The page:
Thursday, January 27, 2022

Fighting Climate Change: Neal Stephenson's "Termination Shock"


I picked up Neal Stephenson's new techno-thriller, Terminal Shock, because I wanted to lose myself in a page-turner. If you are fans of eco-fiction, such as Richard Powers's The Overstory or Kim Stanley Robinson's The Ministry for the Future, you will enjoy this genre-bending political novel about reversing global warming.

Set in the near future (circa 2030), it centers on the scheme of an eccentric Texas billionaire, T. R. Schmidt, Ph.D., to  reverse global warming with a gigantic rocket-gun that shoots sulfur into the air.  The technology is inspired by the 1991 eruption of the volcano Mount Pinatubo, which temporarily cooled the earth's temperatures because of sulfur emitted by the volcano. 

And so Schmidt throws an exclusive party for powerful guests whose countries are suffering from global warming and rising sea levels.  Among them are Saskia, the endearing down-to-earth queen of the Netherlands; her new friend Rufus, a Comanche hunter of wild boars who literally collides with Saskia on the airstrip of the Waco airport while hunting the wild pig that killed and ate his daughter; Saskia's savvy chief political advisor, Willem, a gay man from Papua; three glamorous but slightly sinister Venetian aristocrats; and the Mayor of the City of London and his Indian journalist wife.

Everyone is impressed by the tour of Schmidt's Flying Ranch, where they learn about the tech and see the giant gun.  But is it too soon to use it? Not in Schmidt's view:  it goes into operation right after the party disperses.  Texas is more or less its own country, and the U.S. government does not interfere.   The sulfur in the air will benefit much of the world, but will be disastrous for India, whose monsoons may be affected.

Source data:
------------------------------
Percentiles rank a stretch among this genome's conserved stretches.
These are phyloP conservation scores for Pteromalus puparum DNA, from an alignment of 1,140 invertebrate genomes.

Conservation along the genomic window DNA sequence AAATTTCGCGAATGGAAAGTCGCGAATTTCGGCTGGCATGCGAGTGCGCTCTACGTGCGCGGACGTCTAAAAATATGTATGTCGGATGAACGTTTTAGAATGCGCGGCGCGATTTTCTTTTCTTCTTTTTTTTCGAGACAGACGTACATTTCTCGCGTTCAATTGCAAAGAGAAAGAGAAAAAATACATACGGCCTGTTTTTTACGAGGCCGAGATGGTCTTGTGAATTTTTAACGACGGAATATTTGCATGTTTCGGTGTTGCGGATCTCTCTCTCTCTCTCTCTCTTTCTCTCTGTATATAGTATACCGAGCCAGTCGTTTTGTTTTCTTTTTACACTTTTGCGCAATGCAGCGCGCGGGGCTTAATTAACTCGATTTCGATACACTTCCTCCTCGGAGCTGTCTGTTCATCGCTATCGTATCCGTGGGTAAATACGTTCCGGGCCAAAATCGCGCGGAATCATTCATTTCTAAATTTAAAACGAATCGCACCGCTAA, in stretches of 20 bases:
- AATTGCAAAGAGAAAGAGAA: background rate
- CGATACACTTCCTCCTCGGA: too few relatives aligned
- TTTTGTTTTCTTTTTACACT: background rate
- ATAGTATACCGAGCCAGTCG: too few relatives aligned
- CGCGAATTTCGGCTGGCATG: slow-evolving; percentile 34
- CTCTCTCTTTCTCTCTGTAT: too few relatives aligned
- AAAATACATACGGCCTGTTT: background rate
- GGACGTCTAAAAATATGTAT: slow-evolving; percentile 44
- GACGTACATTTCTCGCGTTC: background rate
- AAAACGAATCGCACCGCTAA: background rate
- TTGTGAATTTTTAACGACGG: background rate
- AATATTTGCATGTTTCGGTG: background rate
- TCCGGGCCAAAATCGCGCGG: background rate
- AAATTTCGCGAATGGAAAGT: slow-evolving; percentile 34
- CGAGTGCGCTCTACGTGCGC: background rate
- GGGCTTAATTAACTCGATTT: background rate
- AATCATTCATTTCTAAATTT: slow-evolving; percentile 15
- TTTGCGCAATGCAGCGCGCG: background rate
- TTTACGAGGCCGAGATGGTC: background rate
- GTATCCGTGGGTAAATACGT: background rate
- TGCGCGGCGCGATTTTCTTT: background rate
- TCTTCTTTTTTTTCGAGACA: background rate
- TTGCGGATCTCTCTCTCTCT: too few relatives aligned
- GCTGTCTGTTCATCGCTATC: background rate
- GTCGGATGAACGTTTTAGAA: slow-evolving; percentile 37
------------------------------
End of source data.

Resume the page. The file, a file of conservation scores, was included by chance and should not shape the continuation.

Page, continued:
Stephenson's style is unobtrusive.   He writes intelligently but simply, in a style reminiscent of Upton Sinclair's plain, impeccable prose in the political Lanny Budd series. Like Sinclair, Stephenson depends to a great extent on political exegesis in dialogue.  

Parts are talky, but there is plenty of action. There are two climate disasters in the Netherlands and one in London; we also spend a lot of time with an Indian-Canadian who practices a rare martial art in India.  The slightly sinister Venetians go rogue with their own gun, India forms a geoengineering resistance movement, and  China schemes to acquire the tech for nefarious purposes.

By the way, I'm not a science geek, but I pored over the diagrams on the endpages:  they minutely depict T. R. Schmidt's launch facility on the Flying Ranch and the workings of the gun.

A fast, fun, splendid read.  Is geoengineering real? 

After I catch my breath, I must read another book by Stephenson.  Any recommendations?


  1. "Snow Crash" is equally complete with 5he same range of interests shown by the book you have just finished. It too is a chunkier, but a fast read. I think you'd like anything by Beal Stephenson, as his is an amazingly interesting writer, and that comes from a woman that thinks 1800s books are better than. 21st century books. Stephenson is an exception.

  2. Clare, thanks for the recommendation. I've never read anything quite like Terminal Shock. So much action, so many ideas. I'll look for Snow Crash.